I share the same story with BrewDog co-founder James Watt about drinking Sierra Nevada “West Coast” IPA and realising there was more to beer than bland big brands (*). Except for me it was 2005/6 in the US before it was imported to Europe / UK. In fact in those (eventually) 3/4 years in the US I was knocked-out by how many independent US brewers there were beyond the Budweisers and Millers of this world.
So when I came back to the UK (2009/10) via Norway (2008/9) the craft beer “revolution” had started whilst I was away. It was the guys in Norway that made me aware of BrewDog and “Equity for Punks”. I’d skipped the original 2007 Punk IPA and went straight to Tokyo and their Dark Horizon collaboration with Norwegian brewer Nøgne Ø (**).
[Declaration of interest. I am a BrewDog “Equity Punk” since EFP2 and 3.]
Anyway, relevant to the Psybertron agenda is this interview of “Captain” James Watt by a sympathetic Steven Bartlett (of Huel and Dragon’s Den fame). It’s a long interview that stands by itself but in the last 2 or 3 years it’s been a rocky ride for BrewDog as the growth from zero to £2bn in 15 years – and the transition from 2 men and a dog to 3000+ people international company – has exposed the limitations of the individual James’ determined single-minded passion in terms of management style and consequent culture. Like all such mega-entrepreneurs, the “Ellon Musk” can be a bit weird, intimidating and socially inept when it comes to people management. There will be tears, and there have been. BBC Scotland has documented these in a mostly factual way, but without any evident sympathy for the wider reality. For me rather than legal proceedings, this latest interview stands as the response to those documentaries.
(Like all mythology, not everything is literally true, that’s the point.)
Given all the recent McGilchrist left-right-brain & sacred-naturalism topics here, what is fascinating in the interview are two points. One, the recent admission of potential “autism” and therapeutic investigation thereof as part of problem and solution, telling in combination with James’ emphasis on “objective” targets and on the “scientific” advice they were getting on their green ambitions. And two, the use of “mindful” breathing therapy as part of dealing with the immediate stressful engagement with the physical world.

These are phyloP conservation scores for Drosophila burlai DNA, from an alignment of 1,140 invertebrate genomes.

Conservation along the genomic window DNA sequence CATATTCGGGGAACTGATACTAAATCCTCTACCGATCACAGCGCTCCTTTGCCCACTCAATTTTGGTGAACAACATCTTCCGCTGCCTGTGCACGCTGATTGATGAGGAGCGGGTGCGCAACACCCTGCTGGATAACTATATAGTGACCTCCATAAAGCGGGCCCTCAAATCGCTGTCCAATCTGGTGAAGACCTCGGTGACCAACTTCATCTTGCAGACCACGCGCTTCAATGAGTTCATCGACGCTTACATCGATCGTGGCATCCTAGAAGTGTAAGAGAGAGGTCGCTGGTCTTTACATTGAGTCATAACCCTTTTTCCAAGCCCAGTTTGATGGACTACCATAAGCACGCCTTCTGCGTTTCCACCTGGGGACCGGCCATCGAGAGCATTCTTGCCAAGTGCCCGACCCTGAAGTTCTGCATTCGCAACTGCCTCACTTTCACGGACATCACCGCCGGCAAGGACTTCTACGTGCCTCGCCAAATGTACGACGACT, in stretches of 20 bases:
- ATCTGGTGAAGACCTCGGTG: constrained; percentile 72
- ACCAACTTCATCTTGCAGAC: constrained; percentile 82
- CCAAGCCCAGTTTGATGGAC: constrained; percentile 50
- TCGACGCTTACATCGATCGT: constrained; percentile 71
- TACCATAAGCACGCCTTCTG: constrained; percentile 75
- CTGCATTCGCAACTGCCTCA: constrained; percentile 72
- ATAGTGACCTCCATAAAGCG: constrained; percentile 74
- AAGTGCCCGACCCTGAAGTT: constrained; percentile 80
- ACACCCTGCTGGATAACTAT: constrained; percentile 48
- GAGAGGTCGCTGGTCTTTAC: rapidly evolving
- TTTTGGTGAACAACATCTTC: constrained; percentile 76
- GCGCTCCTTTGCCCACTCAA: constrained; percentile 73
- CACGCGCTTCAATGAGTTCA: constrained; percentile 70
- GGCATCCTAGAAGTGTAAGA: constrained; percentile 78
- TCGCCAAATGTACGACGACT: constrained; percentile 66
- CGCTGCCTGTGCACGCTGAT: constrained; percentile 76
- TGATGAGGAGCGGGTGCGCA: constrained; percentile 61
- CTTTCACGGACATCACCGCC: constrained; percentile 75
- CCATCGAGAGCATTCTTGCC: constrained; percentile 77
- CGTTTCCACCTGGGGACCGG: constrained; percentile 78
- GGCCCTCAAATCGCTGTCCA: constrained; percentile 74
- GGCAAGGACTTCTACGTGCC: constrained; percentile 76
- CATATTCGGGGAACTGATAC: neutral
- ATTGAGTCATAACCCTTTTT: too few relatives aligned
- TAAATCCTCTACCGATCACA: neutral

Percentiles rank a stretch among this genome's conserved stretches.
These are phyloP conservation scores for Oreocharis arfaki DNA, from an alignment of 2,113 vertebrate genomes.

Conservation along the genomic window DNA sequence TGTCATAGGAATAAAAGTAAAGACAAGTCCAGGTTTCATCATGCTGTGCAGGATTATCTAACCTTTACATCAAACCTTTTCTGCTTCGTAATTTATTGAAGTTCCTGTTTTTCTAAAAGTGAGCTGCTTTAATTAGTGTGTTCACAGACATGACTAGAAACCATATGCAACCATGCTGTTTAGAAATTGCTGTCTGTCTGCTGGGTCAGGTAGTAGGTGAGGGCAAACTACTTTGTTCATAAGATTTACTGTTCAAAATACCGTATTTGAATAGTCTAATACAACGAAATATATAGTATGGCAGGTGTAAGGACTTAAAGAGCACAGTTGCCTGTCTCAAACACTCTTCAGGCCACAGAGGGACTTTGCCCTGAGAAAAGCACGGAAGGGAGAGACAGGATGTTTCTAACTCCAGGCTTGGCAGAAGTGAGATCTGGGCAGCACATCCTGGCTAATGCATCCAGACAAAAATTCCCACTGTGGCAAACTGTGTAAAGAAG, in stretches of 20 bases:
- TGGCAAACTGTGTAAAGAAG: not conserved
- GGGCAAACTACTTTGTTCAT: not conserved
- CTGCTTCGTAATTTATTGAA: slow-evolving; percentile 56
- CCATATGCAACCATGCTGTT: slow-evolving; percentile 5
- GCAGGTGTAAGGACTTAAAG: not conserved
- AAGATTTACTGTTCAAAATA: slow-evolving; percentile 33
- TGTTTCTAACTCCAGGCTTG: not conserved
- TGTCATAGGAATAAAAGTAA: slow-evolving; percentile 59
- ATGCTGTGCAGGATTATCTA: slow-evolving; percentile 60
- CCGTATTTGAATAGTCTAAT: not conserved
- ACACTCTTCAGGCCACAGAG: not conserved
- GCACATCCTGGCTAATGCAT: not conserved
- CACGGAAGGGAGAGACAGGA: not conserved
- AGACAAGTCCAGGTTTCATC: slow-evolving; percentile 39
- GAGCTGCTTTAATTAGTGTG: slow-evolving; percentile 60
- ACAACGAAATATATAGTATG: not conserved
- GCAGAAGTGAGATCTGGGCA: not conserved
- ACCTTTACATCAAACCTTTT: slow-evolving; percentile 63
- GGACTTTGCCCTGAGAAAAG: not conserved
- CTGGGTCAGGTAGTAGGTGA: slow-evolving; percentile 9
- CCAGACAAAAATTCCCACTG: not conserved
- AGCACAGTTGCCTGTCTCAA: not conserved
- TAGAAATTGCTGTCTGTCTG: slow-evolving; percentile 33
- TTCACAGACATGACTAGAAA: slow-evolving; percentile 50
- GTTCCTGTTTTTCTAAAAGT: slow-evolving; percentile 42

The evolution of an organisation is natural. The sooner more organisations and institutions – like BBC journalism – value the spiritual, sacred, right-brained elements of nature beyond an autistic fixation with the objectively rational the better for all of us?
(*) There were always “real ales” and Belgian beers, but these stuck to very “traditional” standards. Declaration – I’m a CAMRA member too 🙂
(**) Nøgne Ø (like Haand another small Norwegian brewer) is a microcosm of the industry and why BrewDog remain different. Nøgne Ø Still operate from their own relatively small brewery with their own branded products, but sold out as businesses – owned by Hansa in Norway, in turned owned by the Royal Unibrew drinks conglomerate in Denmark.
2 thoughts on “Beery Mindfulness”
I’ll take some credit for this Brewdog thing. You pointed out their inspiration was the Sierra Nevada Brewing Company, which I personally began supplying with a steady revenue stream beginning in the late 80’s when I moved to Berkeley. Their Pale Ale was in turn inspired, I believe, by the Anchor Brewing Co, whose steam beer, porter, and IPA had already changed our world. I’m sure sacred naturalism fits into that story somehow….
Ha. Yes, it was apparent there was a great history of independent brewing in the US, but neither the beer nor the facts seemed to have crossed the Atlantic through the big-boys’ marketing, until Sierra Nevada.